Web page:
Why “Growth” Makes Fools of Us all

It never ceases to amaze me just how quickly people tend to reject a blatantly obvious observation such as the hopeless naivety that spawns from growth economics. One would assume that it should be a no-brainer to say that growing resource demand from a limited resource pool will ultimately lead to a collapse of that resource and if the resource is vital, so to the population.

Yet, surprisingly, people scoff such conclusions away as the result of some lunatic dooms-day theorist.

So here I will present a basic version of the problem to illustrate it as basically as one can.

Let’s say you start with a population value “ɲ” (here, 10 people) and starting quote of a resource “ß” (here, 1000000 units) with each unit supporting 1 person for one year. Effectively, that is a huge number of a resource. Using the numbers pre-selected, at the very least, such a resource should last the population for 100,000 years (if non-renewable).

We often hear of a favoured growth of 2% per year, so we will add a population growth of 2% per year.

If the resource is non-renewable, now it runs collapses in 0.004% of the time, when the population has increased 2000 fold (fig. 1). For example, if our consumption for fossil fuels, for example, had remained stable, rather than driven purely by growth, it would have lasted us many centuries longer, place providing environments that extra time to absorb these emissions, saving us all this trouble.

Figure 1. Population growth impact on non-renewable resources

Of course, some vital resources also grow with time. If we start with the same initial conditions and this time match the 2% growth for resources as well, we find that they continue to grow regardless of population and only collapse if the growth rate is dropped to 1.7%. Collapse with this reduced growth rate occurs in about 0.019% of the time of the original conditions (ie. stable population with ß units of non-renewable resource, fig. 2).

Figure 2. Population growth (2%) and renewable resource growth (1.7%) without restrictions

However, even this scenario is not very realistic. Resources and population are spatially limited to suitable areas for life on the globe. Therefore, we can assume the original value of ß for resources is the natural limit of the resource as it is likely to reached equilibrium prior to the coming of the population.

This time, we can match growth rates for population and resource renewal of 2%, with the upper limit of resource amount being ß. This time, the resource remains stable at ß until population increases by 2000 fold (again!) and then it rapidly collapses (fig. 3).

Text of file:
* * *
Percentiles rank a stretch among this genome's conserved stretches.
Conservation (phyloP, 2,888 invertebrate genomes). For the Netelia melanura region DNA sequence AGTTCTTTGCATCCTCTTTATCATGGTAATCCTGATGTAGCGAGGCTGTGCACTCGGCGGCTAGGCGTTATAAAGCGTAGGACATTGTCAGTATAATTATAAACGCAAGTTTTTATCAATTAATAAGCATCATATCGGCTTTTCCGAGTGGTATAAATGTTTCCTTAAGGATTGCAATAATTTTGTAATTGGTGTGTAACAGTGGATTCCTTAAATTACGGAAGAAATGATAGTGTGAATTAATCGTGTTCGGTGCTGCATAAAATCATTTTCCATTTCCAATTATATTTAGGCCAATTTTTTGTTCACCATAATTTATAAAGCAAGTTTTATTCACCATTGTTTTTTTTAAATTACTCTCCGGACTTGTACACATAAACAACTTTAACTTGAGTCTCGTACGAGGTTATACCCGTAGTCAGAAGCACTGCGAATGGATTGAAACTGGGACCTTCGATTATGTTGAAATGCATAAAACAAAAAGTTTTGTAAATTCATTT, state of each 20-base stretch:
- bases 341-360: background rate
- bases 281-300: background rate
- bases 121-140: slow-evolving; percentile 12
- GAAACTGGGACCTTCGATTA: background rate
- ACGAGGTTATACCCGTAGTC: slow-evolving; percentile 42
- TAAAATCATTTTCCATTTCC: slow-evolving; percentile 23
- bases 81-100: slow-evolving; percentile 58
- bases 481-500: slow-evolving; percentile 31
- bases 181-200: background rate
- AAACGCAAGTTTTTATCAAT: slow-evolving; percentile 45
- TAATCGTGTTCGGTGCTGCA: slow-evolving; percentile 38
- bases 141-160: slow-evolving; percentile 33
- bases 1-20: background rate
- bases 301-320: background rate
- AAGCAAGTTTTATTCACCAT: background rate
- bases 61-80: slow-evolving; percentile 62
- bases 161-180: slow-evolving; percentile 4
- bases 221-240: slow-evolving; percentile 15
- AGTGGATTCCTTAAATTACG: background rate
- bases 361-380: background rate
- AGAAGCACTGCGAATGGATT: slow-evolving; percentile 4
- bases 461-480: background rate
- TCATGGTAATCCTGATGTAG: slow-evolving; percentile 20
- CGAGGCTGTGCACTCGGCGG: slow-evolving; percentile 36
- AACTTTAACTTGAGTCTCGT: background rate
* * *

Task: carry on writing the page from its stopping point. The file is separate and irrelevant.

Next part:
Figure 3. Population growth (2%) and renewable resource (2%) with starting amount as upper limit

It seems no matter how you shift the values, collapse is inevitable. In fact, noting the 2000 fold value, we only reach an ongoing access to such a renewable resource if ɲ is kept beneath this magnitude, in other words, growth in resource extraction has an upper limit or, a stable economic model.

I admit, I have grossly simplified the situation. However the basic principles stand regardless of how much one desires to add complexity. This is why I continually stress the virtue of efficiency. We must acknowledge that there is a maximum limit to how much of a renewable resource that we can exploit indefinitely and also that growth dramatically reduces the time in which a non-renewable can serve a role, however such points have no say in how well we use the resource!

The difference between when we reach peak coal or gas and how much of it changes the chemistry of the atmosphere depends on how much energy we can extract per unit (recognising too that population size must also be limited). It is nothing but account keeping and growth puts us more in debt.

Another point worth raising is yet another one of my favourite points that goes alongside efficiency – it is investment. How much we change the atmosphere or how many units of fresh water we have access to depends upon how much we shore up natural processes that provide the ecological and geological functions for these processes. Spending money on biodiversity and biophilic design to human landscapes is an investment that is highly profitable (in a real world sense) without the same volatility of our markets.

In short, our favoured approach is a bad bet. The bookies are making a stack of cash by convincing us to bet on that dead horse – growth markets. Overlooking the simple story is making fools of us all.

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